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Market Shifts Facilitate Same-Day Joint Replacement

Posted in Practice Management Solutions | Oct 2015 | Comments (0)

Tags: Editor's Choicehip replacementorthopaedic surgeryorthopaedic industry trendsorthopaedic surgeonoutpatient orthopaedic surgeryhealthcare in americakneehipsame-day joint replacement

    Dr _Barrington_smaller     Keith Berend_smaller           Dr. Timothy_J_Henderson_crop  John Wang_2015_crop_copy

John Barrington, M.D.  

   Keith Berend, M.D.

  Timothy Henderson, M.D.

 John Wang, M.D.

As demands for joint replacement surgery rise due to an aging population, consumers seek out less invasive and less costly treatments, and hospitals and payors adopt risk-based models like bundled payments, same-day joint replacement surgery stands to experience further growth.

Though traditional joint replacement surgery is known for its effectiveness, the following data suggests that same-day or outpatient joint replacement surgery is on the rise.

A Duke University study showed that from 2007 to 2011, outpatient total knee replacements increased by nearly 20 percent, total hip replacement by almost 40 percent and partial knee replacement almost 70 percent, according to Keith Berend, M.D., an orthopaedic joint replacement surgeon at Joint Implant Surgeons, Inc. in Columbus, Ohio.

The strongest data is currently available for unicompartmental knee replacement which, “given its minimal blood loss and maintenance of intact ligaments, lends itself perfectly to outpatient surgery,” says John Barrington, M.D., an orthopaedic joint replacement surgeon at Plano Orthopedic Sports Medicine and Spine Center in Plano, Texas.

While same-day joint replacement procedures are indeed studied at length and alluded to frequently in the patient information found on the web sites of numerous clinics, data isn’t readily available that indicates the proportion of all total hip and total knee replacements that are presently performed on an outpatient basis, nationwide.

John Wang, M.D., an orthopaedic joint replacement surgeon at Atlantis Orthopaedics in Florida, expects the number of outpatient joint surgeries to rise as the healthcare system addresses a higher demand for joint replacements and discovers how to make these surgeries more effective from outcomes and cost analysis.

“There’s only a certain amount of money we can spend on joint replacement as a nation, so surgeons and scientists have been trying different ways to improve this surgery,” Wang says. “The potential financial implications will come in the form of decreasing overall cost into the system. If you could shorten length of stay down to eight hours, that would obviously cost the insurance companies and/or Medicare less money than if a patient stayed for a week. From that perspective, there are huge implications for decreasing costs in the face of this increased demand for joint replacement over the next decade or two.”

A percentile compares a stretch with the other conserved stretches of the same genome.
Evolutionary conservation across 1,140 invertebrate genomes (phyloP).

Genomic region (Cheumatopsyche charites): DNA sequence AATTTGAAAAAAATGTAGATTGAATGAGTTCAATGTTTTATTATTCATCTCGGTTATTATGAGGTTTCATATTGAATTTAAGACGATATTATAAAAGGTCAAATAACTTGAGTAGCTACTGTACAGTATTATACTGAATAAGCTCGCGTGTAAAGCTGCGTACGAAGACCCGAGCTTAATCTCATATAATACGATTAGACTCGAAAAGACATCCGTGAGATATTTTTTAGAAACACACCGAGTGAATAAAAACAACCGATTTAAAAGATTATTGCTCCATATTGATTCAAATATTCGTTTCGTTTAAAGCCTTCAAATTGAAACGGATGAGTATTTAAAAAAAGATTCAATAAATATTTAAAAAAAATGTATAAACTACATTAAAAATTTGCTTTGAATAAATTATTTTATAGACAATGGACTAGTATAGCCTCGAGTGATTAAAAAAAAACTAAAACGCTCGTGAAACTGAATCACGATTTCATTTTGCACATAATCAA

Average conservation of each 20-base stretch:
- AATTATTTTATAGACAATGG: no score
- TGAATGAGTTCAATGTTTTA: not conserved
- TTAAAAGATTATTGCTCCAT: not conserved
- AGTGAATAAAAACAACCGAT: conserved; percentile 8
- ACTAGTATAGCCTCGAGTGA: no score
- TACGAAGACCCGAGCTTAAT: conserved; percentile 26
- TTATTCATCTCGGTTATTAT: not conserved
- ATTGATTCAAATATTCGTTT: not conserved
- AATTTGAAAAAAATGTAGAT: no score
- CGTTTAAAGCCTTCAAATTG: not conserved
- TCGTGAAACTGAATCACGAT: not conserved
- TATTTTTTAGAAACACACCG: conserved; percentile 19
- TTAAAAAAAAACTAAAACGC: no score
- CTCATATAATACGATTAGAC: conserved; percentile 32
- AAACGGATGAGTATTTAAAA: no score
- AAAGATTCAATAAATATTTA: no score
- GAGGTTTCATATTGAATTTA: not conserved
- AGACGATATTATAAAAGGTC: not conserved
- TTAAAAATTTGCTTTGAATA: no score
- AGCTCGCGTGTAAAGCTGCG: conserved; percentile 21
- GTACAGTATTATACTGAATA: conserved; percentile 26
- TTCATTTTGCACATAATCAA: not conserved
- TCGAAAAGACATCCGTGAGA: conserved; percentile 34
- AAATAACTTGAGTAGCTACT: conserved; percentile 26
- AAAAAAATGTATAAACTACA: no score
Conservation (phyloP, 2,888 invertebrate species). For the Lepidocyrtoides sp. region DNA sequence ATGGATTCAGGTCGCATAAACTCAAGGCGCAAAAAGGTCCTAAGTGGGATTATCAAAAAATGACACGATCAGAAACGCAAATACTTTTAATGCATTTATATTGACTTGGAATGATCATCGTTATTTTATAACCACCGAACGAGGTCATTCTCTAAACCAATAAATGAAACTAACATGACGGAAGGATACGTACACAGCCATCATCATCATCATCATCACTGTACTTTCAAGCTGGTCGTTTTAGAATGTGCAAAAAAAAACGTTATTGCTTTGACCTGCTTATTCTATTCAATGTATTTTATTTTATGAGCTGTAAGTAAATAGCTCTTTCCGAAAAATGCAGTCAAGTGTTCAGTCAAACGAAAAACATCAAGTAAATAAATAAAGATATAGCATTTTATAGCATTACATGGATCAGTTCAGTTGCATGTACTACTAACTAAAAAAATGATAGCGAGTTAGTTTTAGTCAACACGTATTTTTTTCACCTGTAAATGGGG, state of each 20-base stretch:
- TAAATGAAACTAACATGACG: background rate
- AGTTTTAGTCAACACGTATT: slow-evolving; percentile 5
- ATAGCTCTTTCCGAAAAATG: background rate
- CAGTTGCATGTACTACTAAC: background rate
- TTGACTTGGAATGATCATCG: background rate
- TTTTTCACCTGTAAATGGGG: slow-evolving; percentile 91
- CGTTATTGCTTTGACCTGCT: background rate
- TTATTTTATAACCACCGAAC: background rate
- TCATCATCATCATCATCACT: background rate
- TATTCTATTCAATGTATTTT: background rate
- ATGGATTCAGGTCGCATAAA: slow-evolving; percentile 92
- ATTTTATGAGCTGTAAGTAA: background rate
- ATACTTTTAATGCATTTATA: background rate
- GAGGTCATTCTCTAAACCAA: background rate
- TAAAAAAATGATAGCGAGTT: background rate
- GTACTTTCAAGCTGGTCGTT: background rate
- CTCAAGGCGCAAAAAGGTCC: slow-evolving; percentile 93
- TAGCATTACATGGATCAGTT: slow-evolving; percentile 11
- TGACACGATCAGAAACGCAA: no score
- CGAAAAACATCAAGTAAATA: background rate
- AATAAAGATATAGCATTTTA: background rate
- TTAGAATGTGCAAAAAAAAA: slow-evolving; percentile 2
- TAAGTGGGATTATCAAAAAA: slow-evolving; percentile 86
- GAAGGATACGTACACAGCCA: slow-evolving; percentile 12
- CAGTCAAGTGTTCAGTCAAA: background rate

Also, performing same-day joint replacement at surgery centers that are associated with less bureaucracy and more efficiency compared to hospitals can benefit surgeons’ profitability, according to Berend.

“There’s lower overhead at a more agile facility, such as a surgery center,” he says.

Costs aside, same-day joint replacement has the potential to improve patient outcomes and satisfaction by reducing pain and getting patients back to their lives sooner through a faster procedure and recovery.

Wang has found that his patients recover faster when they undergo same day joint replacement in the outpatient setting.

“In my experience, the patients I’ve done at a surgery center somehow mobilize faster,” he says. “I don’t know if it’s because they have more independence sooner, but patients – especially those who have had one site done in a hospital and the other site done at a surgery center – always come back and feel like they’re further along in their recovery at the two-week and six-week periods.”


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